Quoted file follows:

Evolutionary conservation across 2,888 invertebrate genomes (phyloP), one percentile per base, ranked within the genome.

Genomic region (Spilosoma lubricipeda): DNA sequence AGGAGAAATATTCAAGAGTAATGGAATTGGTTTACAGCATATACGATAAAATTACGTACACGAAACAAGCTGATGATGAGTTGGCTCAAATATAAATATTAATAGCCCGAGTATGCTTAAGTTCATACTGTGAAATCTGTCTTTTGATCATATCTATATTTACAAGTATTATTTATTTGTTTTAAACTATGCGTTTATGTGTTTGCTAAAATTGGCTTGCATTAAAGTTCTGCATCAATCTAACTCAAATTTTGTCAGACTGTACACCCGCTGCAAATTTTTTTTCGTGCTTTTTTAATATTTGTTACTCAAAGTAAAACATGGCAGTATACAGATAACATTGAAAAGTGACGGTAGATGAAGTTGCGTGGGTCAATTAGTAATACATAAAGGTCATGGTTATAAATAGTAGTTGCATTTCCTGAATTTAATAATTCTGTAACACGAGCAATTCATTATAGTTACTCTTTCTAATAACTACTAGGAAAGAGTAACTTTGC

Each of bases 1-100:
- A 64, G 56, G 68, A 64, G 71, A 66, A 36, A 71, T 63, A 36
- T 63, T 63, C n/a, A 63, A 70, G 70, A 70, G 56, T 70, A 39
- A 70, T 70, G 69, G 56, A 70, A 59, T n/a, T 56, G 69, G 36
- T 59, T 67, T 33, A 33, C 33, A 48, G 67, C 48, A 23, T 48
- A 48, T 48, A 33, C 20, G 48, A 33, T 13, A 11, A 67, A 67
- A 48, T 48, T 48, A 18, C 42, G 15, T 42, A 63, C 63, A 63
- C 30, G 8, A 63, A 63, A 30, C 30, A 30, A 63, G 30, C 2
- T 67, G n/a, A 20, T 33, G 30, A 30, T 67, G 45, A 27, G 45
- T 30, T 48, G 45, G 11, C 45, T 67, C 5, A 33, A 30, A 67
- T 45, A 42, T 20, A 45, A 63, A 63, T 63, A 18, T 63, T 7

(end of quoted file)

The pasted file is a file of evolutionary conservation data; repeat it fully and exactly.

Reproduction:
Evolutionary conservation across 2,888 invertebrate genomes (phyloP), one percentile per base, ranked within the genome.

Genomic region (Spilosoma lubricipeda): DNA sequence AGGAGAAATATTCAAGAGTAATGGAATTGGTTTACAGCATATACGATAAAATTACGTACACGAAACAAGCTGATGATGAGTTGGCTCAAATATAAATATTAATAGCCCGAGTATGCTTAAGTTCATACTGTGAAATCTGTCTTTTGATCATATCTATATTTACAAGTATTATTTATTTGTTTTAAACTATGCGTTTATGTGTTTGCTAAAATTGGCTTGCATTAAAGTTCTGCATCAATCTAACTCAAATTTTGTCAGACTGTACACCCGCTGCAAATTTTTTTTCGTGCTTTTTTAATATTTGTTACTCAAAGTAAAACATGGCAGTATACAGATAACATTGAAAAGTGACGGTAGATGAAGTTGCGTGGGTCAATTAGTAATACATAAAGGTCATGGTTATAAATAGTAGTTGCATTTCCTGAATTTAATAATTCTGTAACACGAGCAATTCATTATAGTTACTCTTTCTAATAACTACTAGGAAAGAGTAACTTTGC

Each of bases 1-100:
- A 64, G 56, G 68, A 64, G 71, A 66, A 36, A 71, T 63, A 36
- T 63, T 63, C n/a, A 63, A 70, G 70, A 70, G 56, T 70, A 39
- A 70, T 70, G 69, G 56, A 70, A 59, T n/a, T 56, G 69, G 36
- T 59, T 67, T 33, A 33, C 33, A 48, G 67, C 48, A 23, T 48
- A 48, T 48, A 33, C 20, G 48, A 33, T 13, A 11, A 67, A 67
- A 48, T 48, T 48, A 18, C 42, G 15, T 42, A 63, C 63, A 63
- C 30, G 8, A 63, A 63, A 30, C 30, A 30, A 63, G 30, C 2
- T 67, G n/a, A 20, T 33, G 30, A 30, T 67, G 45, A 27, G 45
- T 30, T 48, G 45, G 11, C 45, T 67, C 5, A 33, A 30, A 67
- T 45, A 42, T 20, A 45, A 63, A 63, T 63, A 18, T 63, T 7